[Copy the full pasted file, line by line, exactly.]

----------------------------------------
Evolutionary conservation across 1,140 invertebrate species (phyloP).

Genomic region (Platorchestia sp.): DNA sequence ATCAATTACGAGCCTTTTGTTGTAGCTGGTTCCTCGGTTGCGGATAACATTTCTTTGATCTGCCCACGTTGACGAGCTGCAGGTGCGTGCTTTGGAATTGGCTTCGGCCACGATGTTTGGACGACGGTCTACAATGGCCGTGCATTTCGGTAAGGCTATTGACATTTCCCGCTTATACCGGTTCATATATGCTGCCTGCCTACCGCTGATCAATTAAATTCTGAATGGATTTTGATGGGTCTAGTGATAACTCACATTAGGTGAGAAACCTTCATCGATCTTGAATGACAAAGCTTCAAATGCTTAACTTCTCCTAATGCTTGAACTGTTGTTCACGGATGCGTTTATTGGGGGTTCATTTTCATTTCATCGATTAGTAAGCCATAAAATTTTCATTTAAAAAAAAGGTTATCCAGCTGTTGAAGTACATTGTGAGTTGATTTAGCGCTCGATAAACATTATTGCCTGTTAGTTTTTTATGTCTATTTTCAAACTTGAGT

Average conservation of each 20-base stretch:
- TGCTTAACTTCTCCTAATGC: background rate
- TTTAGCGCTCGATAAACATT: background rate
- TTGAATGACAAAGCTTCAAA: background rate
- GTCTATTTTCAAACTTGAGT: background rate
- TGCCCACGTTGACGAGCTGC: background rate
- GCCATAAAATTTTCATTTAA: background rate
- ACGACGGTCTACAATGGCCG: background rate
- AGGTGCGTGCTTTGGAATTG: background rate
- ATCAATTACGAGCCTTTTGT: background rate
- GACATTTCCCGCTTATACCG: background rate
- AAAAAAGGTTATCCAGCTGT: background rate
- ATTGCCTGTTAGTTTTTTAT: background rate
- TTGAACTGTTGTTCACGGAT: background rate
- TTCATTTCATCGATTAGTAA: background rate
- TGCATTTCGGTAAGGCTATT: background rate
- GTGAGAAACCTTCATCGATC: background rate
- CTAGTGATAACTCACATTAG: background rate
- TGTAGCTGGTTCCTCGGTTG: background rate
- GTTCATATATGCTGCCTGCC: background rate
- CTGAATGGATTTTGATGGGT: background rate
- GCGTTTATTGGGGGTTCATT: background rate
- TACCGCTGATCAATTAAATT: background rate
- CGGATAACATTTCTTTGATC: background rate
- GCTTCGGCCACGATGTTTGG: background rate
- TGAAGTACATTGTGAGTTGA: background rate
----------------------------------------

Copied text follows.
Evolutionary conservation across 1,140 invertebrate species (phyloP).

Genomic region (Platorchestia sp.): DNA sequence ATCAATTACGAGCCTTTTGTTGTAGCTGGTTCCTCGGTTGCGGATAACATTTCTTTGATCTGCCCACGTTGACGAGCTGCAGGTGCGTGCTTTGGAATTGGCTTCGGCCACGATGTTTGGACGACGGTCTACAATGGCCGTGCATTTCGGTAAGGCTATTGACATTTCCCGCTTATACCGGTTCATATATGCTGCCTGCCTACCGCTGATCAATTAAATTCTGAATGGATTTTGATGGGTCTAGTGATAACTCACATTAGGTGAGAAACCTTCATCGATCTTGAATGACAAAGCTTCAAATGCTTAACTTCTCCTAATGCTTGAACTGTTGTTCACGGATGCGTTTATTGGGGGTTCATTTTCATTTCATCGATTAGTAAGCCATAAAATTTTCATTTAAAAAAAAGGTTATCCAGCTGTTGAAGTACATTGTGAGTTGATTTAGCGCTCGATAAACATTATTGCCTGTTAGTTTTTTATGTCTATTTTCAAACTTGAGT

Average conservation of each 20-base stretch:
- TGCTTAACTTCTCCTAATGC: background rate
- TTTAGCGCTCGATAAACATT: background rate
- TTGAATGACAAAGCTTCAAA: background rate
- GTCTATTTTCAAACTTGAGT: background rate
- TGCCCACGTTGACGAGCTGC: background rate
- GCCATAAAATTTTCATTTAA: background rate
- ACGACGGTCTACAATGGCCG: background rate
- AGGTGCGTGCTTTGGAATTG: background rate
- ATCAATTACGAGCCTTTTGT: background rate
- GACATTTCCCGCTTATACCG: background rate
- AAAAAAGGTTATCCAGCTGT: background rate
- ATTGCCTGTTAGTTTTTTAT: background rate
- TTGAACTGTTGTTCACGGAT: background rate
- TTCATTTCATCGATTAGTAA: background rate
- TGCATTTCGGTAAGGCTATT: background rate
- GTGAGAAACCTTCATCGATC: background rate
- CTAGTGATAACTCACATTAG: background rate
- TGTAGCTGGTTCCTCGGTTG: background rate
- GTTCATATATGCTGCCTGCC: background rate
- CTGAATGGATTTTGATGGGT: background rate
- GCGTTTATTGGGGGTTCATT: background rate
- TACCGCTGATCAATTAAATT: background rate
- CGGATAACATTTCTTTGATC: background rate
- GCTTCGGCCACGATGTTTGG: background rate
- TGAAGTACATTGTGAGTTGA: background rate